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Boxing. No, that’s it. Boxing

Boxing.  No, that's it.  Boxing

THERE’S no sporting story more romantic than the unlikely underdog boxer with a once-in-a-lifetime shot to become heavyweight champion of the world.

There’s no underdog boxer more unlikely than Alex Leapai: the delivery truck driver, father of six, ex-con, choir-singing servant of God from working-class Logan, South-east Queensland, who will fight the second-longest reigning heavyweight champion of all time, Ukraine’s Wladimir Klitschko, in Germany on April 26.

When they make a movie about Leapai, Australia’s first heavyweight champion contender in 106 years, they will need to use computer-generated imagery to render Wladimir Klitschko: actors don’t come that big. They say it can’t be done. They say Leapai’s not got a chance in hell, but he’s been to hell – drink, drugs, six months in prison – and survived once before. The Samoan-born 34-year-old has two things in his favour, God and the hardest punch in world boxing, and both of those things can produce miracles.

There’s a caveat naysayer fight fans across the world put on their predictions of Leapai’s defeat: “… but all he has to do is land one.” And then their eyes light up with wonder: “What if…,” they say. “What if!”

“I believe,” Leapai says. “I know they’ve written me off but I believe I can beat this guy. He’s got two arms, two legs and a heartbeat. Once he feels what I’ve got it’s going to be goodnight.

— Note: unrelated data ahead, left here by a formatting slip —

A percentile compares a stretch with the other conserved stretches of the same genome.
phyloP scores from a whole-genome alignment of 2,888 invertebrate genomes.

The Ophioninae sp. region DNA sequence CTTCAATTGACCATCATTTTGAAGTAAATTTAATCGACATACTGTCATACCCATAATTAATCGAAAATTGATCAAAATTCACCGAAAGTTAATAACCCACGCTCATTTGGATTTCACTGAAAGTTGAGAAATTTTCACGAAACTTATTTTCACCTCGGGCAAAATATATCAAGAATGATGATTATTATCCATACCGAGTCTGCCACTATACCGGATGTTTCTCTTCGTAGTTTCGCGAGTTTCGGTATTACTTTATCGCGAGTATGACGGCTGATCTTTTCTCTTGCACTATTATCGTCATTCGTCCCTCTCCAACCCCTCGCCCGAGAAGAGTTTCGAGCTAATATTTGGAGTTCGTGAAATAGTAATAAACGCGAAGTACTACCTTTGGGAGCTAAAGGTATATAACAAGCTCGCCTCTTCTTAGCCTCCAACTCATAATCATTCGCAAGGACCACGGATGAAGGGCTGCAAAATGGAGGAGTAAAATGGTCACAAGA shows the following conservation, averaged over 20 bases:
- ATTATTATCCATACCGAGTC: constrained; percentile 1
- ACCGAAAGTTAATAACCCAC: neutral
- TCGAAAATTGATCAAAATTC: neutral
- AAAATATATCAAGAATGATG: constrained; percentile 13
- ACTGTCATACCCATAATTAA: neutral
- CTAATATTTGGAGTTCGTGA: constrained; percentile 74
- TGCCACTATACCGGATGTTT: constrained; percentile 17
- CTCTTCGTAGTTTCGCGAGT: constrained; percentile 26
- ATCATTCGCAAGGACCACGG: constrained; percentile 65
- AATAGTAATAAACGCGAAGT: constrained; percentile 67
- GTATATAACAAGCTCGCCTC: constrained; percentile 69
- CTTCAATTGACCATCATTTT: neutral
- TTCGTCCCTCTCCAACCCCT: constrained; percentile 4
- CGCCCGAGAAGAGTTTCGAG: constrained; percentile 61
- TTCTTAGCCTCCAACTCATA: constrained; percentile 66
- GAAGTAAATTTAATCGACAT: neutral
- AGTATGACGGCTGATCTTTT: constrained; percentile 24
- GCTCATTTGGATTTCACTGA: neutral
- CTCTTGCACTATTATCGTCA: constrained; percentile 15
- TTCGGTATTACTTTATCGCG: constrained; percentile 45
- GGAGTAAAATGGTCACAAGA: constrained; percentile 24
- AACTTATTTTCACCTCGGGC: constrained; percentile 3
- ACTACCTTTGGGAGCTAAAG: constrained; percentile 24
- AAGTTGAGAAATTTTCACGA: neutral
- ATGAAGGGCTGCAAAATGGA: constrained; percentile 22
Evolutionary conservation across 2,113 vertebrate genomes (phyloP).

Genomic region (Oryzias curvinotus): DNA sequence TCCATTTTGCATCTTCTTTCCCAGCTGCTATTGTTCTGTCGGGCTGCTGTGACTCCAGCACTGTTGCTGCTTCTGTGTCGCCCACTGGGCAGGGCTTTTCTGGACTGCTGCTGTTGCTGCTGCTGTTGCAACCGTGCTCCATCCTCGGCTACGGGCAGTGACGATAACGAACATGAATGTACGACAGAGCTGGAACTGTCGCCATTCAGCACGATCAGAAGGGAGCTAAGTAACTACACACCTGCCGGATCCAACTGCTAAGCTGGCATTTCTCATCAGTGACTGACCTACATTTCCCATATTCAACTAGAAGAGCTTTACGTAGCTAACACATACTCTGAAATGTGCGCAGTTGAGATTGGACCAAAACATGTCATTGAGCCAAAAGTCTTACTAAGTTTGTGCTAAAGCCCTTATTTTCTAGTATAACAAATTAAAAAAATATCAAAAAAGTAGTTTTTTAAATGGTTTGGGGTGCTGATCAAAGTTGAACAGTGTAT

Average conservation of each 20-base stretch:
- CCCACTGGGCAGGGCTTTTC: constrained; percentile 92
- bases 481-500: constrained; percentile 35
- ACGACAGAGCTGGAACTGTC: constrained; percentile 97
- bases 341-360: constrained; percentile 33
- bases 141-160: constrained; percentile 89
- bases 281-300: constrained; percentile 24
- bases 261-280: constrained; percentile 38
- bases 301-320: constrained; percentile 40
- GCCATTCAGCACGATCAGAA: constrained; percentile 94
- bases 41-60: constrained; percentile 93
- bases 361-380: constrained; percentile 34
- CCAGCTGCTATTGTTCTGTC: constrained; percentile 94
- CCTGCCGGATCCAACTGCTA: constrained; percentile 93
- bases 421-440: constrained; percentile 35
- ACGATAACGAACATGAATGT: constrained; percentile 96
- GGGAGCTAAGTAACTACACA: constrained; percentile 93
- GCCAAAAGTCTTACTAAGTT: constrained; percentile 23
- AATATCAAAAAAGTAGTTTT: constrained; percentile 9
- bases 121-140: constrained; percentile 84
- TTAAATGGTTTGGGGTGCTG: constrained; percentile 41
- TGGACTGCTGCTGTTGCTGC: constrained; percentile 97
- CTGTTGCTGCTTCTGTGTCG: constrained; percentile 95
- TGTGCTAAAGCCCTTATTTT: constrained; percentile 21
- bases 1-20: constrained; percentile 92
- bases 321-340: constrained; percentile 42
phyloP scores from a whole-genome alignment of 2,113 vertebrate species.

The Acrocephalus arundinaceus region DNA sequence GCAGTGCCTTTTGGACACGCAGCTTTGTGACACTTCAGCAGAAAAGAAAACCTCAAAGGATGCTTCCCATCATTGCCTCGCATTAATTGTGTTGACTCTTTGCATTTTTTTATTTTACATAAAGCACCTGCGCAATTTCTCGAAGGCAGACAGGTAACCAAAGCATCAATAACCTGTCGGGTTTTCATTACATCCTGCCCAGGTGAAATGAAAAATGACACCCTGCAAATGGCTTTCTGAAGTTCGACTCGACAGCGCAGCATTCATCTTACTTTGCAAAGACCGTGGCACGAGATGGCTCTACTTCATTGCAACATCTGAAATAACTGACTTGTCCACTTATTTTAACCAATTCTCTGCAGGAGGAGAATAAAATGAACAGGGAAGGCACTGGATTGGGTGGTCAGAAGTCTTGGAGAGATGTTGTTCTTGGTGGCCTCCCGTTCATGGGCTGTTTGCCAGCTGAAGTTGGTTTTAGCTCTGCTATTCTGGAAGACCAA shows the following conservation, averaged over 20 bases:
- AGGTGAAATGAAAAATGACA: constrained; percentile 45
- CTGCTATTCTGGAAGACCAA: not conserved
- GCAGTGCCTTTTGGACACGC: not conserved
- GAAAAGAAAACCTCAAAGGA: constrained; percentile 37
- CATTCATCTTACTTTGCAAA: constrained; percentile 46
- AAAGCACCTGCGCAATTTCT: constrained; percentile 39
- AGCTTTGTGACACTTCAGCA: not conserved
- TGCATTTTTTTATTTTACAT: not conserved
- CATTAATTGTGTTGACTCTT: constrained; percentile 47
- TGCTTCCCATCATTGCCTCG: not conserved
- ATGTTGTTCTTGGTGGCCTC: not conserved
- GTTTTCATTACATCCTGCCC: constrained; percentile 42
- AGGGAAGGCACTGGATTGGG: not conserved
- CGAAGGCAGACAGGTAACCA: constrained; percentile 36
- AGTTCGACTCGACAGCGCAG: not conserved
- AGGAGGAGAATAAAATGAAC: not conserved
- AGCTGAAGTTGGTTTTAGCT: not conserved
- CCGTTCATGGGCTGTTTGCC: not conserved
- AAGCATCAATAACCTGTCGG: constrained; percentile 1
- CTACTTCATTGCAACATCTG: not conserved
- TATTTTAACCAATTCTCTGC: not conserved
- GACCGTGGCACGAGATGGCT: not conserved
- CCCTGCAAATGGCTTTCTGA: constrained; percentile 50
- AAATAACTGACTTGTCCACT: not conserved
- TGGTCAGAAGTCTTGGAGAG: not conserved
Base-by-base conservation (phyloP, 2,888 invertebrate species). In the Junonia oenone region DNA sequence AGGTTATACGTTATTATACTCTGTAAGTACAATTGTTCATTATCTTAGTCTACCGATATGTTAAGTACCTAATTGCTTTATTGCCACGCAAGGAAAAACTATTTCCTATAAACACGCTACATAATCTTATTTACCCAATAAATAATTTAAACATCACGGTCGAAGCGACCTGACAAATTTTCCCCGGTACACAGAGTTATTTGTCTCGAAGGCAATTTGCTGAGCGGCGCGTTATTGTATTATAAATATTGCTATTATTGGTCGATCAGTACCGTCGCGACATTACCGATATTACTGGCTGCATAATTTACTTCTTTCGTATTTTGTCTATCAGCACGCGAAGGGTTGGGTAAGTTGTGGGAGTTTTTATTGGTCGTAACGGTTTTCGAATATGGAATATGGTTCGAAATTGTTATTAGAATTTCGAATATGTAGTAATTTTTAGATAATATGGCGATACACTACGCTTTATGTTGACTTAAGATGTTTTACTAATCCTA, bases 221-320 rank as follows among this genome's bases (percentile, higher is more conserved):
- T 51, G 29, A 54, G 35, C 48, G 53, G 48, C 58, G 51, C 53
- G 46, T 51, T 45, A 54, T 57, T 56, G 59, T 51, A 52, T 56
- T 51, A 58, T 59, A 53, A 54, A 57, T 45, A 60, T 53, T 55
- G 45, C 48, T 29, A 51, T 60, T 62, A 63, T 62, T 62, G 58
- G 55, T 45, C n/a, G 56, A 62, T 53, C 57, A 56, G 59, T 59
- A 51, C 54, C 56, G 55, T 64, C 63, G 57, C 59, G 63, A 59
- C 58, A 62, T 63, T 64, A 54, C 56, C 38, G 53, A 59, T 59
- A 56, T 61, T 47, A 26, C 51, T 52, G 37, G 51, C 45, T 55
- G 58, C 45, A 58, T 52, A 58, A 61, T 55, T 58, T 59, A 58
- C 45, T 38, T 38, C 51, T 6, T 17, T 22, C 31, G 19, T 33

“I’m ready to take out this world champion. We’re gonna make history. Australia’s gonna make history.”

A fairytale ending for Australia’s Cinderella man. What if.

So now apparently on the Australian website from midnight tonight there is a multimedia package including footage of Leapai’s training sessions, pictures and digital extras.

Get amongst it.

Click on the picture for a bit of Danny Geales latest. Rock and Roll, and I am pleased not to be the other bloke.

About Hamish Ross

Indie writing at its most dubious.


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Hamish Ross

Hamish Ross

Indie writing at its most dubious.

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